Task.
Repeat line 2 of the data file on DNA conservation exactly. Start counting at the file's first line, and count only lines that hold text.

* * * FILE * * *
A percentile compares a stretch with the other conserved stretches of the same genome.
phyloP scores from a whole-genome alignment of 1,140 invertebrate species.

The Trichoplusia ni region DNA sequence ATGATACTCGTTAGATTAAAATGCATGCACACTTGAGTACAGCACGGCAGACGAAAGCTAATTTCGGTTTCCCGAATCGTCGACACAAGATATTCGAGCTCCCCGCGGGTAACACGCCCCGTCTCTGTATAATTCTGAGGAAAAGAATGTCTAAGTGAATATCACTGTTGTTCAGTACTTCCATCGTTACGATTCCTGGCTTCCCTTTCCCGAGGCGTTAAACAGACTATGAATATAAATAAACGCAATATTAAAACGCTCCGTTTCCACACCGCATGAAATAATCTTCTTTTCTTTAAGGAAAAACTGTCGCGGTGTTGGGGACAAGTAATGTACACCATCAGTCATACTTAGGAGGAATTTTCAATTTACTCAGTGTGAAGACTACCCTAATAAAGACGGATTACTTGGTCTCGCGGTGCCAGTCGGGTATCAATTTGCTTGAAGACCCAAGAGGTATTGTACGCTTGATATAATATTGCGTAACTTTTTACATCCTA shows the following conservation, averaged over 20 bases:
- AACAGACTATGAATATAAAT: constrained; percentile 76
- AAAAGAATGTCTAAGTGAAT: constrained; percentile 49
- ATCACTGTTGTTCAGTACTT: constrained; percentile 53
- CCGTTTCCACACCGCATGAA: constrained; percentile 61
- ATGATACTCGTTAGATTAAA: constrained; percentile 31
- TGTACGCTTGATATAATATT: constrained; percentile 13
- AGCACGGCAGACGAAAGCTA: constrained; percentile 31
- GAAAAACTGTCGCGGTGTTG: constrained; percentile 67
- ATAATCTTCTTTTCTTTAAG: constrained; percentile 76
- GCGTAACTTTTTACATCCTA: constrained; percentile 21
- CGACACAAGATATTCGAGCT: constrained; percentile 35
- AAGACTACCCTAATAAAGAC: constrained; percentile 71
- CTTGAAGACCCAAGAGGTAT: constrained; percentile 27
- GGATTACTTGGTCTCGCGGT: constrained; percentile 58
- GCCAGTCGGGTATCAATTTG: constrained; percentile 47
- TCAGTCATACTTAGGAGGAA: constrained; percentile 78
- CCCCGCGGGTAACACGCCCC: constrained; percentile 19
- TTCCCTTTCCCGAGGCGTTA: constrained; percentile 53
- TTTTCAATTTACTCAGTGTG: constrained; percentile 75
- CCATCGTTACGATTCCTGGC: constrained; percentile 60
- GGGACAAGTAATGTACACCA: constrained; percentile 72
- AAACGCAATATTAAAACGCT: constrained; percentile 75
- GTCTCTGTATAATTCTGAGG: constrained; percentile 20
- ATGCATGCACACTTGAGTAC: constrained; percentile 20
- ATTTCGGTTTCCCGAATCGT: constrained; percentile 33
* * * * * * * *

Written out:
phyloP scores from a whole-genome alignment of 1,140 invertebrate species.